Alsumrain, MD, Masaru Chiba, MD, James McCafferty, MD, and Daniel Rawson, MD have relocated to Regional Medical Clinic-Aspen Centre at 640 Flormann Street. The new location, just behind the Mount Rushmore Road Safeway, offers more space and resources for patients. Regional Urgent Care and Occupational Medicine open a new clinic in July at 1303 North Lacrosse Street across from Walmart. This 5,000
square foot space replaces the previous location at 408 Knollwood Drive and includes six exam rooms, on-site lab and X-ray, ample parking and an open, modern design. Stay up-to-date with new medical community news between issues. Log on!
September / October 2015
SANFORD Nate White, COO of Sanford Health, has been recognized in by Becker’s Hospital Review in the 2015 edition of “Rising Stars: 25 Healthcare Leaders Under 40”. The Becker’s Hospital
Review editorial team selected leaders through an editorial review process, which included peer nominations. All leaders were under 40 years old at the time of their nomination earlier this year. Becker’s has published a version of this list annually since 2012. Sanford Aberdeen Medical Center celebrated its third anniversary on July 16th.
Over the last three years, the 48-bed medical center has steadily expanded its service to include orthopedics and sports medicine, hematology/oncology, interventional cardiology, nephrology and urology. The center now has more than 40 full-time providers, with an additional 20 outreach providers offering specialty care at the hospital or clinic on a weekly or biweekly basis. Three new full-time providers—a general surgeon, an internal medicine physician and a cardiologist —will join the Sanford team this fall.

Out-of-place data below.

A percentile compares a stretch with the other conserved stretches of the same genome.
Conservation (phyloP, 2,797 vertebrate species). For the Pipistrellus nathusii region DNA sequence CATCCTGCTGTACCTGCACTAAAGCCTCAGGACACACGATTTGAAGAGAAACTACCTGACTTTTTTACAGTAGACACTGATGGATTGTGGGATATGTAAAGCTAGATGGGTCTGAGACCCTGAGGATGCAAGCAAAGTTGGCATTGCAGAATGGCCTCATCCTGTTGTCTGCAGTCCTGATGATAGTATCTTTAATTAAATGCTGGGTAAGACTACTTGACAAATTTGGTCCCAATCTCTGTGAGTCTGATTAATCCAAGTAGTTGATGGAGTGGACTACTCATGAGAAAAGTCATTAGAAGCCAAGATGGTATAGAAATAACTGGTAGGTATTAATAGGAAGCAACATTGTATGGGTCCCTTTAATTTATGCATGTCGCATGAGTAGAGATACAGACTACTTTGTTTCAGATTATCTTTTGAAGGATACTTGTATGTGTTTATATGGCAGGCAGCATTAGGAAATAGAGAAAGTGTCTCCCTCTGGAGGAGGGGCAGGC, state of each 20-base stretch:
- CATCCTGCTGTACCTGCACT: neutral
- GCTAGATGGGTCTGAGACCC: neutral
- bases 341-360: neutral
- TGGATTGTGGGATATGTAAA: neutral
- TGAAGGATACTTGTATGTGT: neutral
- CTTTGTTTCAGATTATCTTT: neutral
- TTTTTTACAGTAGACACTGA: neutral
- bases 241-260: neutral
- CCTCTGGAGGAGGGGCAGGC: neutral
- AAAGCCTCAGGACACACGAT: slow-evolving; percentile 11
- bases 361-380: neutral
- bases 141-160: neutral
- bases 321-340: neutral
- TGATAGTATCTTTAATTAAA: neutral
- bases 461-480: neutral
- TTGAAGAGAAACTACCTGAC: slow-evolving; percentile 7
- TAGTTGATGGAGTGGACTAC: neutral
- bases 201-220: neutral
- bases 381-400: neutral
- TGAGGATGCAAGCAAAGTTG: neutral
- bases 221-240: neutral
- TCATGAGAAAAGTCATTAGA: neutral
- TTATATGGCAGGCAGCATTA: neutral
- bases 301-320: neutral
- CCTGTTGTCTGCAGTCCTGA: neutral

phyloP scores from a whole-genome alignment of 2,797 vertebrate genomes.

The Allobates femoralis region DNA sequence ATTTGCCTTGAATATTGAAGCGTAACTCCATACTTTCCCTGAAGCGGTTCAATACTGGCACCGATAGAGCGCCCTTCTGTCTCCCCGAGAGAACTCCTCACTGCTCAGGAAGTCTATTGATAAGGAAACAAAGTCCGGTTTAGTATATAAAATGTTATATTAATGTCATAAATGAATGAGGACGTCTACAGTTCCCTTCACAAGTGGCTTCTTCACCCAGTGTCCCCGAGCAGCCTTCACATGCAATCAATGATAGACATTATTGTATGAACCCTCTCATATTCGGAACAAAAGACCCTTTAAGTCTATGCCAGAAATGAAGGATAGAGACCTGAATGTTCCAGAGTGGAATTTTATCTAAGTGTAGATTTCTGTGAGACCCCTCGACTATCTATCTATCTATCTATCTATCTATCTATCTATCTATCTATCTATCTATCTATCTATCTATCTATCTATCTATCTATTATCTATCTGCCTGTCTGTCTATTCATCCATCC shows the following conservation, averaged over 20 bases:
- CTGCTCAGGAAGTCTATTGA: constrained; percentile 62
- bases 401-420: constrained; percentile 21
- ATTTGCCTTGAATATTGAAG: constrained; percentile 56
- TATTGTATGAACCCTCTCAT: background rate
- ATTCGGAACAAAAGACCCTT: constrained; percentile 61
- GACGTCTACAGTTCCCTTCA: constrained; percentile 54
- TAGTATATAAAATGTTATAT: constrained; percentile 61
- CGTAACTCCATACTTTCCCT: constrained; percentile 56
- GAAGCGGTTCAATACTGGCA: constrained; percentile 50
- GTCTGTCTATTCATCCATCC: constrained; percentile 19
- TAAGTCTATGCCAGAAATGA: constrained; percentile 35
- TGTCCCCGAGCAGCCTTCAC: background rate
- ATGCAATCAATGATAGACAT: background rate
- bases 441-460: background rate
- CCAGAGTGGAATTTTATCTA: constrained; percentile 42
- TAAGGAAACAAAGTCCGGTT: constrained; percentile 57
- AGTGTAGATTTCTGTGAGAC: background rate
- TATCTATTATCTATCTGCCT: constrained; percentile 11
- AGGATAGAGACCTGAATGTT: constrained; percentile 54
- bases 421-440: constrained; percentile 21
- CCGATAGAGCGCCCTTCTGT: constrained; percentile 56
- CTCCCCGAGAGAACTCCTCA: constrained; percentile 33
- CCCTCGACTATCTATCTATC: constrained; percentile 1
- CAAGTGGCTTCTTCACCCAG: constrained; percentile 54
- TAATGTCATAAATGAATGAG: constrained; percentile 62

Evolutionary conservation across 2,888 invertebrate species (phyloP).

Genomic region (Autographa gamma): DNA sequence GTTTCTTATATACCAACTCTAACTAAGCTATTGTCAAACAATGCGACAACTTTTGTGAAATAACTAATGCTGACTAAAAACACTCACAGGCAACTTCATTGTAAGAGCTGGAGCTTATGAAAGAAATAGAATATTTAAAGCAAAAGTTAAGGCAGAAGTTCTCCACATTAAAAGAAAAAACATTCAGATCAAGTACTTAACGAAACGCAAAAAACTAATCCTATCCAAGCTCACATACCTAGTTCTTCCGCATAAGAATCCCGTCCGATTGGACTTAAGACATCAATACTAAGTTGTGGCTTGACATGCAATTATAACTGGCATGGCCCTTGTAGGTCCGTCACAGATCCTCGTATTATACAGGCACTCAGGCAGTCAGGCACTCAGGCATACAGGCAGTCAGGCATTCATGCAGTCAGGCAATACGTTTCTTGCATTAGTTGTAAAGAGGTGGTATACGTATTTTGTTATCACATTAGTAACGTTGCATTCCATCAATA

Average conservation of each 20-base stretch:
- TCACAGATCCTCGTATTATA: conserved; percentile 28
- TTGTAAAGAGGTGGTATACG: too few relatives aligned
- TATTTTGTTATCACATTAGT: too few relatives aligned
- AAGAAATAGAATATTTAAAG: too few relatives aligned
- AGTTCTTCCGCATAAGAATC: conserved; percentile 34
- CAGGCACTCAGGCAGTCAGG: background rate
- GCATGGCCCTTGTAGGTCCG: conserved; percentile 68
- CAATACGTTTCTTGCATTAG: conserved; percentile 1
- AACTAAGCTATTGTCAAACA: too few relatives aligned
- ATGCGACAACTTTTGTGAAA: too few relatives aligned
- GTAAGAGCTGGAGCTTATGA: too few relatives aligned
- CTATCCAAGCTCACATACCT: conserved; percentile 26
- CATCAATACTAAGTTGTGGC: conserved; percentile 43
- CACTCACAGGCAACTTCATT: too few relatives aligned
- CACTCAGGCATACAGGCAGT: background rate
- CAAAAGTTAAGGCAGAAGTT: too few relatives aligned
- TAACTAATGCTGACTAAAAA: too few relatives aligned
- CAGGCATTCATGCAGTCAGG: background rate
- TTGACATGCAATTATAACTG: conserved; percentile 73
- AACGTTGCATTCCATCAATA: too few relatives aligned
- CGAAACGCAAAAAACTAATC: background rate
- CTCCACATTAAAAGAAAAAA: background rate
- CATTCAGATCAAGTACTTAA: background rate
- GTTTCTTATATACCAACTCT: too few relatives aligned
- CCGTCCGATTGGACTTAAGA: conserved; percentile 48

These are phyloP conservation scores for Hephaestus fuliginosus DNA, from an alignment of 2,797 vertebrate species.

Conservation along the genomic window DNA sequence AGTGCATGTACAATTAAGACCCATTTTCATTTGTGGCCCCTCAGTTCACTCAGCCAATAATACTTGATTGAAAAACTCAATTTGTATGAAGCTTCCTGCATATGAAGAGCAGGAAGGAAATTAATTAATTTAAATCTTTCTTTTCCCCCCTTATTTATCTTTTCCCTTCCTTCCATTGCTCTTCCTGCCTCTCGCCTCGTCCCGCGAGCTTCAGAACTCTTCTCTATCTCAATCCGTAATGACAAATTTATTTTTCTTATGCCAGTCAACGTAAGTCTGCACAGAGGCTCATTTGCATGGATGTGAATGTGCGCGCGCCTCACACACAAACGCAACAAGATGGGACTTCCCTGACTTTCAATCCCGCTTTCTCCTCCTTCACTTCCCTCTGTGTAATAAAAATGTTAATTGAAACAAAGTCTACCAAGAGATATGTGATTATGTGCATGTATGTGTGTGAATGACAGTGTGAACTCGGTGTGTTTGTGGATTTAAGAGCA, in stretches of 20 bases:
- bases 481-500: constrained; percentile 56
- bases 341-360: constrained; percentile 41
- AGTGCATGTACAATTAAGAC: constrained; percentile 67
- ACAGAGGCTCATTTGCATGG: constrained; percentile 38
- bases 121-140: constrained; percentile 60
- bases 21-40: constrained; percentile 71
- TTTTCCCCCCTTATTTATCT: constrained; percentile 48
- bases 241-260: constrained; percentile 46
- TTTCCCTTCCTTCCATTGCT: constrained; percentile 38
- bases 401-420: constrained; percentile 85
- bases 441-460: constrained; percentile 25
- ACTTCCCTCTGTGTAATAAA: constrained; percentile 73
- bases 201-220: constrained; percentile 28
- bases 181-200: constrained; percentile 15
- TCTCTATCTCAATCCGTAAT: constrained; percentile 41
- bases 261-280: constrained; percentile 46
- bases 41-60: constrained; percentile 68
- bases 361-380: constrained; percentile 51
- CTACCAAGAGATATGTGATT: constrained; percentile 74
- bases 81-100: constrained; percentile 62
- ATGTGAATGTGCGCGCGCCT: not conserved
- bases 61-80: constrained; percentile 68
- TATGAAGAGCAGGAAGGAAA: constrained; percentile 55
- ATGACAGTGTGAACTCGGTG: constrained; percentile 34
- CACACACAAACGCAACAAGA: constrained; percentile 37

Sanford Aberdeen Clinic Surgical Services has earned the Joint Commission’s Gold Seal of Approval for Ambulatory Health Care Accreditation by demonstrating
continuous compliance with the Joint Commission’s nationally recognized standards. Approximately 2,100 organizations currently maintain Ambulatory Health Care Accreditation, which is awarded for a three-year period. For the first time in its history, the Sanford Sports Complex will be home to three major prep running events. The Nike
Heartland Preview, Nike Cross Heartland Regional and the South Dakota State Cross Country Meet are moving to the 162-acre campus for the fall of 2015. The Sanford Sports Complex provides a turn-heavy, flat course positioned in an open area ideal for athletes and spectators. Nofil Arain, MD, a fellowshiptrained pediatric cardiologist has joined the team at Sanford Sheldon. Arain received his MD
from the University of Debrecen Medical and Health Science Center in Hungary and did his pediatric residency at the University of South Alabama. He also completed a fellowship in pediatric cardiology at the University of Minnesota and holds certifications from the American Board of Pediatrics in pediatrics and pediatric cardiology. Arain also practices at Sanford Children’s Hospital and Sanford Children’s Specialty Clinic in Sioux Falls, South Dakota. He resides in Sioux Falls with his wife and kids.
Construction is scheduled to start October 2015 on Sanford Health’s 100,00 square foot building for its Imagenetics program. When completed, the
building will house a long list of services, including general internal medicine, dialysis, medical genetics, genetic counseling, medical genetics laboratories (cytogenetics and molecular genetics), radiology and patient access management. The Imagenetics facility will also contain teaching space for internal medicine residents, future medical genetics residents and students in the newly formed genetic counseling graduate program created in partnership with Augustana College.
SIOUXLAND Pathology Medical Services of Siouxland, PC announces the addition of Bryan Steussy, MD, to its medical staff. A Jefferson,
Iowa native, Steussy received his undergraduate degree in Biochemistry from Iowa State University and earned his MD from the University of Iowa Carver College of Medicine in Iowa City. He completed his pathology residency and fellowships in Surgical Pathology and Hematopathology at the University of Iowa Hospitals and Clinics.